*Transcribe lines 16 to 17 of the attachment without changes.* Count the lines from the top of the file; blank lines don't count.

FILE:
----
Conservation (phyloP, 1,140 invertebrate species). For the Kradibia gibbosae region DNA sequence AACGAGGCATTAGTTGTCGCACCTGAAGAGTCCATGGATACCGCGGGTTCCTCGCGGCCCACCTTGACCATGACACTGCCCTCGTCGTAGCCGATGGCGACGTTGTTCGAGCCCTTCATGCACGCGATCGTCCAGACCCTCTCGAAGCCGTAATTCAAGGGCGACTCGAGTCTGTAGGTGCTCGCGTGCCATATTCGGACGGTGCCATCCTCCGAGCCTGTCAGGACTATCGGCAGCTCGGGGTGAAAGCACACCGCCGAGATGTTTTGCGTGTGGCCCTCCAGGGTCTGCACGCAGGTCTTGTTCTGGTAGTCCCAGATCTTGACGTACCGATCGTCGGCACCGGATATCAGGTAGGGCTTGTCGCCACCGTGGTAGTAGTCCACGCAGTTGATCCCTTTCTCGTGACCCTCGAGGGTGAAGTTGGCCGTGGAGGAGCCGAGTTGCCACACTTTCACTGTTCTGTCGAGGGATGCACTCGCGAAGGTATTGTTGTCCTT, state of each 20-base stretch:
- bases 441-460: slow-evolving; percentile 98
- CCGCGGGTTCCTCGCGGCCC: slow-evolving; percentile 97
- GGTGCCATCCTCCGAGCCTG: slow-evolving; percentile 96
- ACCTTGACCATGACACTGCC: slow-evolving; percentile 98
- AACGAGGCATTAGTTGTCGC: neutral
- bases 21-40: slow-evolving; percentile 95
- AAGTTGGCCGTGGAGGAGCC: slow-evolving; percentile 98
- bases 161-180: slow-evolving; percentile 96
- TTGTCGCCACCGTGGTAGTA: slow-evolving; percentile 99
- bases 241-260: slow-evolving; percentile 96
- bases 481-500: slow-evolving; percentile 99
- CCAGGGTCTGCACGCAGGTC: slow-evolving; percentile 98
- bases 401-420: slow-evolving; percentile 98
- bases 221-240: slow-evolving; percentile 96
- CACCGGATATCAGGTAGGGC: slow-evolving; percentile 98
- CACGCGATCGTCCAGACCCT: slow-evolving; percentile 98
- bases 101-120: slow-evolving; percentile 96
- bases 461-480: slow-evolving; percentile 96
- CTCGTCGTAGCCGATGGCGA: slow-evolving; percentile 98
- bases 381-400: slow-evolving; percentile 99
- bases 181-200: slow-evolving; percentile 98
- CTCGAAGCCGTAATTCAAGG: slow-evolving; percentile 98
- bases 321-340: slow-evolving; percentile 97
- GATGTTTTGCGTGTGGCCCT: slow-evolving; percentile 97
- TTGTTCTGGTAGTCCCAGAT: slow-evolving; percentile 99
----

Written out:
- CACCGGATATCAGGTAGGGC: slow-evolving; percentile 98
- CACGCGATCGTCCAGACCCT: slow-evolving; percentile 98